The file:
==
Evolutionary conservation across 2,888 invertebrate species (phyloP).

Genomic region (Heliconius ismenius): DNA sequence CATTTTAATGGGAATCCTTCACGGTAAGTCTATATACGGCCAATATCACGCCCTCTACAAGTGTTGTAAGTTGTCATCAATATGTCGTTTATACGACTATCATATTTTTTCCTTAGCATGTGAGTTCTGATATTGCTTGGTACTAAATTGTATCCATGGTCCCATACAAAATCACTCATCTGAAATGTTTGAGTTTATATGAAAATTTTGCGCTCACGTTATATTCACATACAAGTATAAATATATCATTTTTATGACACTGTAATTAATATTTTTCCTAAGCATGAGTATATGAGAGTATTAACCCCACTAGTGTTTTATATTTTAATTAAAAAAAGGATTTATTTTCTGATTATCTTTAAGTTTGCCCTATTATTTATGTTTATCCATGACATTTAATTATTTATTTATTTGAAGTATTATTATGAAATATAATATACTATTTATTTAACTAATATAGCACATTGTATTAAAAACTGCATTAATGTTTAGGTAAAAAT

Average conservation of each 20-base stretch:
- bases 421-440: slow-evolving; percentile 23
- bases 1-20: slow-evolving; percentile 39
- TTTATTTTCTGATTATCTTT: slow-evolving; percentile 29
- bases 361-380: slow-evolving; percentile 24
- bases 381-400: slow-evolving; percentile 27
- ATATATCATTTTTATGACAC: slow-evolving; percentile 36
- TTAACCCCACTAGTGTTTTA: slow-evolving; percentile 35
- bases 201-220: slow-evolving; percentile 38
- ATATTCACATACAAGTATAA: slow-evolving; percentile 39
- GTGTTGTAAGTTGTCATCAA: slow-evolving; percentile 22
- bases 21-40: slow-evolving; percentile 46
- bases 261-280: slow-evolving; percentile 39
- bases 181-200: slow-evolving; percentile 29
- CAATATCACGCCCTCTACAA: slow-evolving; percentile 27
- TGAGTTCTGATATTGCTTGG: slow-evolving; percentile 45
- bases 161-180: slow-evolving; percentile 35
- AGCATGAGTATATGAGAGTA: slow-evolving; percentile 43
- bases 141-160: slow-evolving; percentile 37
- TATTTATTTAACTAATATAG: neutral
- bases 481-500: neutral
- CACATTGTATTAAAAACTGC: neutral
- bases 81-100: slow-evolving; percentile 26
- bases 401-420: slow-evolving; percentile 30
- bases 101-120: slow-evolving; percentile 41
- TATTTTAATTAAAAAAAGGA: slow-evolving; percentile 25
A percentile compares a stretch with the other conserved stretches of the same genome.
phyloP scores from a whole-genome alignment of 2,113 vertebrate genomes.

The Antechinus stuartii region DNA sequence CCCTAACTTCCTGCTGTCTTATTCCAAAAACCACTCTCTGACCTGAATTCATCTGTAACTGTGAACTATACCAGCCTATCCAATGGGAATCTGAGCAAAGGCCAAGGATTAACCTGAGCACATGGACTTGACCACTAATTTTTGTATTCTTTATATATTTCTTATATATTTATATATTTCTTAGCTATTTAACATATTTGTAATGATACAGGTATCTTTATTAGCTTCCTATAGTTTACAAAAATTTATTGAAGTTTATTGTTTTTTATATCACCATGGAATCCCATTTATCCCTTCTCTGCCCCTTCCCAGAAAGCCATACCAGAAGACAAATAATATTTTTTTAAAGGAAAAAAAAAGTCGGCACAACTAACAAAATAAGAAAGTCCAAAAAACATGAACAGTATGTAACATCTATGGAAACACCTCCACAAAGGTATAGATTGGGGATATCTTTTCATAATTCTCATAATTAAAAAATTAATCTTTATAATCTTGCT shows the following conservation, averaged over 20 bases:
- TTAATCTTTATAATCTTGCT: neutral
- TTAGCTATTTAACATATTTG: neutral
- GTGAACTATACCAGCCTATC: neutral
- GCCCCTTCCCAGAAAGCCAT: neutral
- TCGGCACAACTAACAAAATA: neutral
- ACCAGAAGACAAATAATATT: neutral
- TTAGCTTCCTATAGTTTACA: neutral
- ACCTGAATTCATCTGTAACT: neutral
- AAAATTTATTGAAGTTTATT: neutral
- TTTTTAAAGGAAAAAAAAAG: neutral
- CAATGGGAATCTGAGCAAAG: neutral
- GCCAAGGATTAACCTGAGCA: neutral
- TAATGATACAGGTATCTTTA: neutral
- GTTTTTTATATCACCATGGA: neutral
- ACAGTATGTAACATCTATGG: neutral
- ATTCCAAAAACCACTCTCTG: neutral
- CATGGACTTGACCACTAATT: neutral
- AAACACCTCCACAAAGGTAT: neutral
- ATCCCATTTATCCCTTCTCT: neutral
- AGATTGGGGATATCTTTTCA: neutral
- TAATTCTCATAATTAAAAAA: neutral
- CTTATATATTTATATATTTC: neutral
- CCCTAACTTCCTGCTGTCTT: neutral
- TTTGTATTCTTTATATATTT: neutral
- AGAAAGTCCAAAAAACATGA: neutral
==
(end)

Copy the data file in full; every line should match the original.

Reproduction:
Evolutionary conservation across 2,888 invertebrate species (phyloP).

Genomic region (Heliconius ismenius): DNA sequence CATTTTAATGGGAATCCTTCACGGTAAGTCTATATACGGCCAATATCACGCCCTCTACAAGTGTTGTAAGTTGTCATCAATATGTCGTTTATACGACTATCATATTTTTTCCTTAGCATGTGAGTTCTGATATTGCTTGGTACTAAATTGTATCCATGGTCCCATACAAAATCACTCATCTGAAATGTTTGAGTTTATATGAAAATTTTGCGCTCACGTTATATTCACATACAAGTATAAATATATCATTTTTATGACACTGTAATTAATATTTTTCCTAAGCATGAGTATATGAGAGTATTAACCCCACTAGTGTTTTATATTTTAATTAAAAAAAGGATTTATTTTCTGATTATCTTTAAGTTTGCCCTATTATTTATGTTTATCCATGACATTTAATTATTTATTTATTTGAAGTATTATTATGAAATATAATATACTATTTATTTAACTAATATAGCACATTGTATTAAAAACTGCATTAATGTTTAGGTAAAAAT

Average conservation of each 20-base stretch:
- bases 421-440: slow-evolving; percentile 23
- bases 1-20: slow-evolving; percentile 39
- TTTATTTTCTGATTATCTTT: slow-evolving; percentile 29
- bases 361-380: slow-evolving; percentile 24
- bases 381-400: slow-evolving; percentile 27
- ATATATCATTTTTATGACAC: slow-evolving; percentile 36
- TTAACCCCACTAGTGTTTTA: slow-evolving; percentile 35
- bases 201-220: slow-evolving; percentile 38
- ATATTCACATACAAGTATAA: slow-evolving; percentile 39
- GTGTTGTAAGTTGTCATCAA: slow-evolving; percentile 22
- bases 21-40: slow-evolving; percentile 46
- bases 261-280: slow-evolving; percentile 39
- bases 181-200: slow-evolving; percentile 29
- CAATATCACGCCCTCTACAA: slow-evolving; percentile 27
- TGAGTTCTGATATTGCTTGG: slow-evolving; percentile 45
- bases 161-180: slow-evolving; percentile 35
- AGCATGAGTATATGAGAGTA: slow-evolving; percentile 43
- bases 141-160: slow-evolving; percentile 37
- TATTTATTTAACTAATATAG: neutral
- bases 481-500: neutral
- CACATTGTATTAAAAACTGC: neutral
- bases 81-100: slow-evolving; percentile 26
- bases 401-420: slow-evolving; percentile 30
- bases 101-120: slow-evolving; percentile 41
- TATTTTAATTAAAAAAAGGA: slow-evolving; percentile 25
A percentile compares a stretch with the other conserved stretches of the same genome.
phyloP scores from a whole-genome alignment of 2,113 vertebrate genomes.

The Antechinus stuartii region DNA sequence CCCTAACTTCCTGCTGTCTTATTCCAAAAACCACTCTCTGACCTGAATTCATCTGTAACTGTGAACTATACCAGCCTATCCAATGGGAATCTGAGCAAAGGCCAAGGATTAACCTGAGCACATGGACTTGACCACTAATTTTTGTATTCTTTATATATTTCTTATATATTTATATATTTCTTAGCTATTTAACATATTTGTAATGATACAGGTATCTTTATTAGCTTCCTATAGTTTACAAAAATTTATTGAAGTTTATTGTTTTTTATATCACCATGGAATCCCATTTATCCCTTCTCTGCCCCTTCCCAGAAAGCCATACCAGAAGACAAATAATATTTTTTTAAAGGAAAAAAAAAGTCGGCACAACTAACAAAATAAGAAAGTCCAAAAAACATGAACAGTATGTAACATCTATGGAAACACCTCCACAAAGGTATAGATTGGGGATATCTTTTCATAATTCTCATAATTAAAAAATTAATCTTTATAATCTTGCT shows the following conservation, averaged over 20 bases:
- TTAATCTTTATAATCTTGCT: neutral
- TTAGCTATTTAACATATTTG: neutral
- GTGAACTATACCAGCCTATC: neutral
- GCCCCTTCCCAGAAAGCCAT: neutral
- TCGGCACAACTAACAAAATA: neutral
- ACCAGAAGACAAATAATATT: neutral
- TTAGCTTCCTATAGTTTACA: neutral
- ACCTGAATTCATCTGTAACT: neutral
- AAAATTTATTGAAGTTTATT: neutral
- TTTTTAAAGGAAAAAAAAAG: neutral
- CAATGGGAATCTGAGCAAAG: neutral
- GCCAAGGATTAACCTGAGCA: neutral
- TAATGATACAGGTATCTTTA: neutral
- GTTTTTTATATCACCATGGA: neutral
- ACAGTATGTAACATCTATGG: neutral
- ATTCCAAAAACCACTCTCTG: neutral
- CATGGACTTGACCACTAATT: neutral
- AAACACCTCCACAAAGGTAT: neutral
- ATCCCATTTATCCCTTCTCT: neutral
- AGATTGGGGATATCTTTTCA: neutral
- TAATTCTCATAATTAAAAAA: neutral
- CTTATATATTTATATATTTC: neutral
- CCCTAACTTCCTGCTGTCTT: neutral
- TTTGTATTCTTTATATATTT: neutral
- AGAAAGTCCAAAAAACATGA: neutral